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Costa Mesa council shoots down permit for five-unit sober-living facility

The Costa Mesa City Council rejected a permit application from the Ohio House, which was seeking to continue operating a sober-living home at 115 E. Wilson St.
(Daily Pilot)

The Costa Mesa City Council denied a permit Tuesday to essentially “grandfather” a major sober-living facility on the Eastside, wrapping up a two-year process of denials that could lead to the five-unit compound shutting down.

Like city staff and planning commissioners before it, the council unanimously rejected a conditional use permit for the Ohio House, which houses up to 35 clients and 10 live-in managers at 115 E. Wilson St., because the establishment is within 650 feet of another, city-approved sober-living home on Wilson.

Ohio House representatives said the facility has been operating on its site in some capacity since 2012, predating 2015 sober-living home regulations and making it eligible to be grandfathered.

Ohio House attorney Garrett Prybylo told the council that the facility is a model operator worthy of a “reasonable accommodation” exception, especially with the dwindling local availability of approved sober-living housing for recovering residents.

People in recovery from drug and alcohol addiction are considered disabled under federal law.

Some of Ohio House’s clients are long-term residents, Prybylo said.

“It’s hard to imagine where all these individuals will be able to find such housing in the community with an operator of this quality,” he said.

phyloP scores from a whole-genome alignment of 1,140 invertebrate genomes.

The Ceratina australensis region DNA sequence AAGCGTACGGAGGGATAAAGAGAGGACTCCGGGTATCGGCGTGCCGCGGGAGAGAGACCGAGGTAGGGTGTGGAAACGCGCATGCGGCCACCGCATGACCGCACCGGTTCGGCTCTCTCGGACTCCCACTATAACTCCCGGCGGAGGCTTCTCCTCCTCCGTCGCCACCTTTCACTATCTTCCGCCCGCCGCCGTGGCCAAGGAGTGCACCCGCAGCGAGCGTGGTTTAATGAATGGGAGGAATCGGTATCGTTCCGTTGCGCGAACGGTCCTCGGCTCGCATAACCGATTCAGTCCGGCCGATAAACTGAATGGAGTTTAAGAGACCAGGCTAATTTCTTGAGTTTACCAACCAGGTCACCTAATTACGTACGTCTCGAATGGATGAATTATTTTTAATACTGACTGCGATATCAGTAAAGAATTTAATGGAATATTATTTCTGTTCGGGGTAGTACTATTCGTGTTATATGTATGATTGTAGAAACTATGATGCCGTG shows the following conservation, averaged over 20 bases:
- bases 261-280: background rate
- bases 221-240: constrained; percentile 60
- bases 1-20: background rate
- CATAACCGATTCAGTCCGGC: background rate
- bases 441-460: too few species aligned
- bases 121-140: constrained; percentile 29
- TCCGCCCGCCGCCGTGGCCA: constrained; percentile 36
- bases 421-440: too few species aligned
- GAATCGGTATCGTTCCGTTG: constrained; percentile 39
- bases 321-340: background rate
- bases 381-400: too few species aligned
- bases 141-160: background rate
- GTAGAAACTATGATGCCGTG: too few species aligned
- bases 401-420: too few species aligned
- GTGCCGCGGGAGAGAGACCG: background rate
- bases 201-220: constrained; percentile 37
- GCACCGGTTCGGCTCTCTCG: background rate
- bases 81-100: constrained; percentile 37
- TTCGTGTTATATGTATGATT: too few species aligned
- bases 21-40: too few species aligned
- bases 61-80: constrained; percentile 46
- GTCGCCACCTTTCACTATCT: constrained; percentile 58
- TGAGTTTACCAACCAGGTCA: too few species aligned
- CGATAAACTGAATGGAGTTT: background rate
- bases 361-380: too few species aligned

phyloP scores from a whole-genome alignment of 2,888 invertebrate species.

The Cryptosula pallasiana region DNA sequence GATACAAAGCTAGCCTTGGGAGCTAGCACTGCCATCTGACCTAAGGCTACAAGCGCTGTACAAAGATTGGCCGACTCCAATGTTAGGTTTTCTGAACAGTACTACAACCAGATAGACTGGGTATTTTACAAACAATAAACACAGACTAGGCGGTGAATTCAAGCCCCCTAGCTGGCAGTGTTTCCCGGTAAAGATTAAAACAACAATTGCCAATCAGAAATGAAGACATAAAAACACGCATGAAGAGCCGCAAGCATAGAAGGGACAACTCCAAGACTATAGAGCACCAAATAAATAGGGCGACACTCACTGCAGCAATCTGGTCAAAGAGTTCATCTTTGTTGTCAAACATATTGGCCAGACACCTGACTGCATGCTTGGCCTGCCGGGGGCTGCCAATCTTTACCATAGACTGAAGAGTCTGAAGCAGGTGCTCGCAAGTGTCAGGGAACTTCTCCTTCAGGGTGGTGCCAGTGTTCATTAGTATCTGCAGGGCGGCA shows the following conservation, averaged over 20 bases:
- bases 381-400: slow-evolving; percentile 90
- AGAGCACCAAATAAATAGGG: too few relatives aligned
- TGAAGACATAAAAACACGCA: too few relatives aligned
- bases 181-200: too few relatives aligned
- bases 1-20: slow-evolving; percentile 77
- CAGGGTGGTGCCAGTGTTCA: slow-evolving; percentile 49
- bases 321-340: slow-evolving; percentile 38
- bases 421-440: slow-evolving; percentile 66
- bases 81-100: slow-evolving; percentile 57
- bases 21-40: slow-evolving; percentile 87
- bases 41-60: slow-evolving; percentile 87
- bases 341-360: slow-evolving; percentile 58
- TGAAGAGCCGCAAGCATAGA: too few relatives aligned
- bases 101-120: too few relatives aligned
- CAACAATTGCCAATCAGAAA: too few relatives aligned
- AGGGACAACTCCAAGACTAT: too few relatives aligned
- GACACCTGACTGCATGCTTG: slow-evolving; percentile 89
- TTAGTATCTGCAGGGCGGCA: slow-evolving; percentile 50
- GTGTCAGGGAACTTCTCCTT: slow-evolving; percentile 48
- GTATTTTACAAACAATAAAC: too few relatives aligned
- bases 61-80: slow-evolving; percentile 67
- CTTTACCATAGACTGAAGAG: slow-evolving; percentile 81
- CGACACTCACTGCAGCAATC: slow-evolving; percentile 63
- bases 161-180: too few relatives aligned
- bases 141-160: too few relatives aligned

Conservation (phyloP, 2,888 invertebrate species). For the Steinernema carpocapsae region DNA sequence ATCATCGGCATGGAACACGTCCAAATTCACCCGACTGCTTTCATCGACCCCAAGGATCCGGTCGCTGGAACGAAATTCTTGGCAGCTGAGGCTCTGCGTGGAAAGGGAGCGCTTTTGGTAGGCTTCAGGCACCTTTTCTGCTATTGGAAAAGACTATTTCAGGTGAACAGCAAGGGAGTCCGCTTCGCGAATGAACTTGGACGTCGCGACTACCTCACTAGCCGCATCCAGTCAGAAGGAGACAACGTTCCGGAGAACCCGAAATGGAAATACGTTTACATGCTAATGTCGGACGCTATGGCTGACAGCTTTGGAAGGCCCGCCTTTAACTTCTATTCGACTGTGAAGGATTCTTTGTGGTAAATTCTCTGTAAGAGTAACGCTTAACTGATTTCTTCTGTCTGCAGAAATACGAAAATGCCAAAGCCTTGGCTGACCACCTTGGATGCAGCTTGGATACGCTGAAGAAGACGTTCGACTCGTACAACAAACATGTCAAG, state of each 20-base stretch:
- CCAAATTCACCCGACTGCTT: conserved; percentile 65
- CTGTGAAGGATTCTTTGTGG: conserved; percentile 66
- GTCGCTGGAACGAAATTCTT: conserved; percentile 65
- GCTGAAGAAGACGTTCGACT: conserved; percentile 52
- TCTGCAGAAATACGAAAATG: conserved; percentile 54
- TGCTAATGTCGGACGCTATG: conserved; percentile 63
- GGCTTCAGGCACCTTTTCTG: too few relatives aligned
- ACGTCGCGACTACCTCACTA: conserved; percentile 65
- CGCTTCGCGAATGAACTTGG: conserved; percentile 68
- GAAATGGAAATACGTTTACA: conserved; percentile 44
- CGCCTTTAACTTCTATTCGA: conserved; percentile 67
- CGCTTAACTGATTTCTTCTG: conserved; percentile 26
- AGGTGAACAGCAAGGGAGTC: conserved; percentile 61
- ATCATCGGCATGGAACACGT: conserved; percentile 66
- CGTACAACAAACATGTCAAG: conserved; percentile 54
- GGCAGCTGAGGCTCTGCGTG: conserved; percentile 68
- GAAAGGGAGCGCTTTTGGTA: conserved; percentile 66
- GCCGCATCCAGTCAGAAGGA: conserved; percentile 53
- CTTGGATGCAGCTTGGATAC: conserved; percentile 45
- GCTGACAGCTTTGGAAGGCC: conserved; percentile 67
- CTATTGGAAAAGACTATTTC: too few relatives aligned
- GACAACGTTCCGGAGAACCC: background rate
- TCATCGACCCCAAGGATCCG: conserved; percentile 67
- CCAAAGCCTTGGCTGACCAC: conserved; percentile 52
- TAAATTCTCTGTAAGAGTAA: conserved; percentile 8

Ryan Stump, who runs the facility with his brother Brandon, said there has been only one complaint about Ohio House violating the city’s standard against over-concentration of sober-living homes.

“That sounds pretty reasonable to me,” he told the council.

Chiropractor Babak Shahrestani, whose office is next to Ohio House, said the residents are ideal, quiet neighbors who respect his parking spaces and never make him feel unsafe. He said people loitering in the alley between the facility and his practice, which has been there for nearly 30 years, are drawn by a nearby convenience store, not Ohio House.

“If one of my sons ... was dealing with addiction, I would want a place like this to be available to them. What other chances do they have?” Shahrestani said. “We’re looking at numbers, and 650 feet vs. 550 feet, to kick them out. That’s absurd. You’re dealing with human beings here.”

The 2015 rules require that sober-living homes, including existing ones, obtain conditional use permits if they have more than six residents and are in multifamily zones and abide by the buffer rule requiring sober-living homes to be at least 650 feet from one another in residential areas.

Councilwoman Sandy Genis said she was impressed by the Ohio House residents she met at a recent “Love Costa Mesa” service day but said there was no justification for waiving the buffer standard.

The city prevailed in December in a federal lawsuit that targeted the regulations on sober-living homes, including the 650-foot separation rule, on grounds that they discriminate against people with disabilities.

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